I was feeling pretty good about "Revenge!" until it went one (or three) steps too far into Postman territory yet again at the end. Lila is yet another of Kamen's gorgeous gals and her hardboiled narration is wonderful, but this plot is already worn out at the EC offices and it's only November of 1951!

Safecracker Frank Shantly reads in the paper that wealthy gambler Ed Adellis will be out of town, so that night he heads to the man's house to find some loot. Adellis sits waiting in the dark with a gun and, when Shantly boasts that he can open any safe in three minutes, Adellis offers him $1000 and his freedom if he succeeds. Shantly does the trick and walks off with his cash, but it turns out Adellis was really another crook named Leech Baker, who beat Shantly to the scene and now can walk off with all of the money from the safe. Too bad the bills are all "Phonies," as Treasury Department agents tell the high-living Baker not long after the robbery.

It it wasn't signed by Jack Davis, we'd have our doubts!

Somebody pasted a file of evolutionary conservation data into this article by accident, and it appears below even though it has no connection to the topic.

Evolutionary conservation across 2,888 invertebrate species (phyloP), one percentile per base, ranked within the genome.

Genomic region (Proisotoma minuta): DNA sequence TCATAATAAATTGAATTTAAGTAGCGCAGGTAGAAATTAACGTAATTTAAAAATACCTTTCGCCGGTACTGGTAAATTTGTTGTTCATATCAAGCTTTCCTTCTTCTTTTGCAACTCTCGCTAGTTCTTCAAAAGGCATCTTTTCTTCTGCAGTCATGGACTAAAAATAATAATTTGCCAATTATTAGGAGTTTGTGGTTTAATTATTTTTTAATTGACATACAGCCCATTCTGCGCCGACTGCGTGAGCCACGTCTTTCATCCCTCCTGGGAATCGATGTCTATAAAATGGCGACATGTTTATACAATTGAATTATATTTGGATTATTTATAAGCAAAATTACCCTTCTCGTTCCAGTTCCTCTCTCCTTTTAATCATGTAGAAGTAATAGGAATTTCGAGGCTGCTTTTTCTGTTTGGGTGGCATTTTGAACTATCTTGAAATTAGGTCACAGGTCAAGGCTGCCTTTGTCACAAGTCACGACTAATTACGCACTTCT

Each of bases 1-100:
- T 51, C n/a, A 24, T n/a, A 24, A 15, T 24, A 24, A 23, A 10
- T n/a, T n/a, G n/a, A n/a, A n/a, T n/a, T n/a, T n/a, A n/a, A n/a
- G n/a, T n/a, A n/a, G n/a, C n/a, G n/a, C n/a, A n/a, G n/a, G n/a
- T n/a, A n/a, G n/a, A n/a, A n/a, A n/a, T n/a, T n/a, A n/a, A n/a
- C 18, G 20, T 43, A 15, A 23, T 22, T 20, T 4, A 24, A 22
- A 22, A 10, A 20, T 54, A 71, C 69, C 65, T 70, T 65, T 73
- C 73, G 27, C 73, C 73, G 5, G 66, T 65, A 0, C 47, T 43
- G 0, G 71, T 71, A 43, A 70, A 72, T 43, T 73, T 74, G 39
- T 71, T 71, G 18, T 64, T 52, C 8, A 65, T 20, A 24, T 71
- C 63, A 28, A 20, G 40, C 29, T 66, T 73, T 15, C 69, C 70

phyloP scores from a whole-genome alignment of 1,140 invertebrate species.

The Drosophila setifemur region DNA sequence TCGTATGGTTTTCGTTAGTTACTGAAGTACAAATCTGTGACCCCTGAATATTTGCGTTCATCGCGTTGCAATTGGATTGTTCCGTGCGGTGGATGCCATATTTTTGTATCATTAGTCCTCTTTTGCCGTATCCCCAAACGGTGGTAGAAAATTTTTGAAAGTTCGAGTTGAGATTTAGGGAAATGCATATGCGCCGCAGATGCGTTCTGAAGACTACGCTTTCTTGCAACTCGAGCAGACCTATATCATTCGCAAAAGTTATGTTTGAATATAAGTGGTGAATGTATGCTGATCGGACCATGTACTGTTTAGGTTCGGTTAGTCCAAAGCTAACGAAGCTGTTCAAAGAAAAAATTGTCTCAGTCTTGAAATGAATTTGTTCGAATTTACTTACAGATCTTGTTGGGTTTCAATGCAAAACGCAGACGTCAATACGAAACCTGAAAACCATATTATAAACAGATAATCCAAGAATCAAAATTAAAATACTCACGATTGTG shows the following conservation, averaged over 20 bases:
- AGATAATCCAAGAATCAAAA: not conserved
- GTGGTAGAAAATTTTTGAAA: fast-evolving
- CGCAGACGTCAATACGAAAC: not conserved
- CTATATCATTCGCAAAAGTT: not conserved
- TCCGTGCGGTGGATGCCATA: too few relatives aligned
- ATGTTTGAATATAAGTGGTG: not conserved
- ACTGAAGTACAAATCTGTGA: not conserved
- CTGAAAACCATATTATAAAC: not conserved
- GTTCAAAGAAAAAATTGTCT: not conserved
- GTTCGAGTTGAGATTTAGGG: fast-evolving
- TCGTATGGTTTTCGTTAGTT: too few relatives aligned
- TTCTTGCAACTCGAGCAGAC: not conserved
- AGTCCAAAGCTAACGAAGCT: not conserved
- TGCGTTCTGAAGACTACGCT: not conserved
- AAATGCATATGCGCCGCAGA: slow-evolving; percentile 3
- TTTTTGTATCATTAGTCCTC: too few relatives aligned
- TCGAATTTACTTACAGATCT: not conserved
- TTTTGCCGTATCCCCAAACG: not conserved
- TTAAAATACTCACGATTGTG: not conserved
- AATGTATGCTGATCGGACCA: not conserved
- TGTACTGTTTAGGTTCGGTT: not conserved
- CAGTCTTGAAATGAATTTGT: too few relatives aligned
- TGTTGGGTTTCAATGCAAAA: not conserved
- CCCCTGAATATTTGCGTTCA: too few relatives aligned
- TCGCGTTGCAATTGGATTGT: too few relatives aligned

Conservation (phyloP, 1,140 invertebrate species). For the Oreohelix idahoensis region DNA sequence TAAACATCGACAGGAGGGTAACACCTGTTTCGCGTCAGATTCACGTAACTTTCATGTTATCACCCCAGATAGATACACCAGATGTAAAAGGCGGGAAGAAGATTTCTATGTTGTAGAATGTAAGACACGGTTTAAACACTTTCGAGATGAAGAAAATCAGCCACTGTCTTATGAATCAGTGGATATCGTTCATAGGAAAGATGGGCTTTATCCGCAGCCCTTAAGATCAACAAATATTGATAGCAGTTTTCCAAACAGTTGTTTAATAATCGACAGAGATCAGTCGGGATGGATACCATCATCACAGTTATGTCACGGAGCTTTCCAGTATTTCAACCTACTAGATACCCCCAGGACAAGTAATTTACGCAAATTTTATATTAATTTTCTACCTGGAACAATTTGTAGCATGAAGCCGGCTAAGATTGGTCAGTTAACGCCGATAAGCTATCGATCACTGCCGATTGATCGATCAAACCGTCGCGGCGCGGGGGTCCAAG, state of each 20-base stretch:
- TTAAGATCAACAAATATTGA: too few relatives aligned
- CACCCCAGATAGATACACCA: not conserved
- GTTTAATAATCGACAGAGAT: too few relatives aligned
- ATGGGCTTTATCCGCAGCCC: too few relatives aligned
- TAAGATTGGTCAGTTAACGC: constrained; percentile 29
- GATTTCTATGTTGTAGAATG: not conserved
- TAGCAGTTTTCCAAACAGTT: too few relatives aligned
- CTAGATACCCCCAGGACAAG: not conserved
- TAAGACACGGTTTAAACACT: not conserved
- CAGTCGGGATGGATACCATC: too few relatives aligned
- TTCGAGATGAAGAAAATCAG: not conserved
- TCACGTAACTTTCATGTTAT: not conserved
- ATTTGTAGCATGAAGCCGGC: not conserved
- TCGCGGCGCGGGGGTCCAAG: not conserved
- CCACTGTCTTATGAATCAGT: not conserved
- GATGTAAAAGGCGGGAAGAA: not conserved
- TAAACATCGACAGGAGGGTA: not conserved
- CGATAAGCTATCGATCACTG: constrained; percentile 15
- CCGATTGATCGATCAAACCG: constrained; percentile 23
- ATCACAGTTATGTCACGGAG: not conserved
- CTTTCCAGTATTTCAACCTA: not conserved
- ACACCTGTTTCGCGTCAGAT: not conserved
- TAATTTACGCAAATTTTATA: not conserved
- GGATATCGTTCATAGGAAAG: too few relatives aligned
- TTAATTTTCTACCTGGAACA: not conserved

Davis isn't trying very hard here, but Feldstein's plot is clever and the surprise ending got a laugh out of me, which is definitely worth a three-star rating for this little crime story.

You know there's going to be "Horror Under the Big-Top!" when Carlo the human cannonball suspects his pretty wife Wanda of fooling around with Aldar, king of the flying trapeze. Of course, Carlo is right and Wanda and Aldar rig up the cannon to send Carlo flying to his death the next day. In front of all of the happy families at the circus, Carlo flies right through the roof of the tent and is killed, but he lands on Wanda and she dies too. Moments later, Aldar falls to his death from the flying trapeze, which Carlo had rigged to have a fatal accident.

It's too bad that Ingels did such beautiful work on this by the numbers revenge story. We even get a panel where he demonstrates that he can draw some fine female leg, and the circus setting is a sure winner, but the story is a big disappointment.--Jack

"Horror Under the Big-Top!"